We get off the plane in Chicago, my daughters and I, enroute to South Carolina. With a 3 hour layover ahead of us, we take our time. We check the monitors for our connecting gate: A 11. I look up: we stand at gate B-15.
It’s a long walk through Midway airport, past all the B gates, past the shops, through the center food courts, past more shops, into the A gates, all the way to gate 11. We have plenty of time, so we stop to browse a few shops. We stand still on the moving sidewalks while people rush past. About halfway to the gate, the kids start to whine and I remind them that we aren’t going to complain; we’re almost there.
But when we get to the gate, the sign indicates a different flight number, a destination that is not ours.
We stand in line for a few minutes to find out where we need to go. The girls are fidgety.
It’s finally my turn. I look at the man behind the desk and smile.
“Hi, Saul,” I say.
I hand over our boarding passes. “Your flight,” he tells me, “is at gate B-19.”
“I checked the monitors,” I tell him.
“Oh, well, we don’t have control over those,” he says. “They’re owned by the city of Chicago. They are often wrong. Sorry.”
“Really?” I say. “We walked all the way over here and now we have to walk all the way back?”
I feel impatient and a bit baffled.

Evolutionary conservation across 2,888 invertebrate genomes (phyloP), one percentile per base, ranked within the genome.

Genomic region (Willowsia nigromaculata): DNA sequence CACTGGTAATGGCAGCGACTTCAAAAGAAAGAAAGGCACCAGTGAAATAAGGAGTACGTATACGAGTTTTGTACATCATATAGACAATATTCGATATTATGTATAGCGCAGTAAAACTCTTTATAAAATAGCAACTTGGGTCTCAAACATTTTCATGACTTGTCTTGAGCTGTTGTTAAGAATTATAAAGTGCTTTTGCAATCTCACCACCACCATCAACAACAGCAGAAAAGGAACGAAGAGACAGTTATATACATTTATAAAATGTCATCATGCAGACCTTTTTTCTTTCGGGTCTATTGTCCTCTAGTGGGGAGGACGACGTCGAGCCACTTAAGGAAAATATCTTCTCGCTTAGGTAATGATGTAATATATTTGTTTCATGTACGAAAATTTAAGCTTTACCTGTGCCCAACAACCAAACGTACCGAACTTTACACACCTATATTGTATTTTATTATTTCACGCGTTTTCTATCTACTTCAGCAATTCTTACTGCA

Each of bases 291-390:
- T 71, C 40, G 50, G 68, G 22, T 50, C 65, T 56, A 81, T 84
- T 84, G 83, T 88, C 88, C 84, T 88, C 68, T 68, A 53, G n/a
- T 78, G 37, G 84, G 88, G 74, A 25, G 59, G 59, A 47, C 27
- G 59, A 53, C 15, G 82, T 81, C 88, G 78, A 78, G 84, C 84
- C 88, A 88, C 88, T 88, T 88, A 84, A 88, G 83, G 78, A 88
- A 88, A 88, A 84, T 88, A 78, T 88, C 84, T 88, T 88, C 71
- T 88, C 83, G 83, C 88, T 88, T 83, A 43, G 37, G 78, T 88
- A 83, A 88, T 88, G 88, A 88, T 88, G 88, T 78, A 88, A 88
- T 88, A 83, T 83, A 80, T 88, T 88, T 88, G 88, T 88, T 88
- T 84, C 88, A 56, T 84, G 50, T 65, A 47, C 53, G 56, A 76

“You know,” Saul says, “Someone should really do something about that. This happens all the time.”
“Is there something YOU can do?” I ask him.
“I will. I’ve been meaning to.” We exchange a few more words and I can see a spark in Saul’s eye. He intends to do something about this.
I reach for the green wristband on my arm. I wear one all the time: it says “I am remarkable!”
I reach across the desk and I hand it to Saul. I tell him “Saul, you are remarkable! You can make a difference.”
He slides the bracelet onto his wrist and I hope it will remind him that he CAN make a difference.
Instead of saying “Sorry, I can’t do anything about this,” he can ask questions, look for solutions. He can be the one to instigate change, to suggest new procedures or policies.
I take a deep breath. I reach into my bag and pull out a new wristband, slide it onto my left arm.
I turn to the girls. “Let’s go, girls. Our flight is back at B-19.” They’re not happy about retracing our steps but we make it to our gate in plenty of time.
As we walk, I think about the first words Saul said to me “We don’t control that.”
So often, we accept things as they are, even when the way things are is not ideal.
What if, instead, we looked for ways to make a difference?
What if we made a commitment to be the ones to instigate change? The ones to look for solutions where none have been found before?
What if we could inspire others to lead where they are, our questions or example nudging others to action (the way I nudged Saul)?
What if we could pass on the imperative to lead,seamlessly, as I passed my green wristband?
What would it take? Where do we start?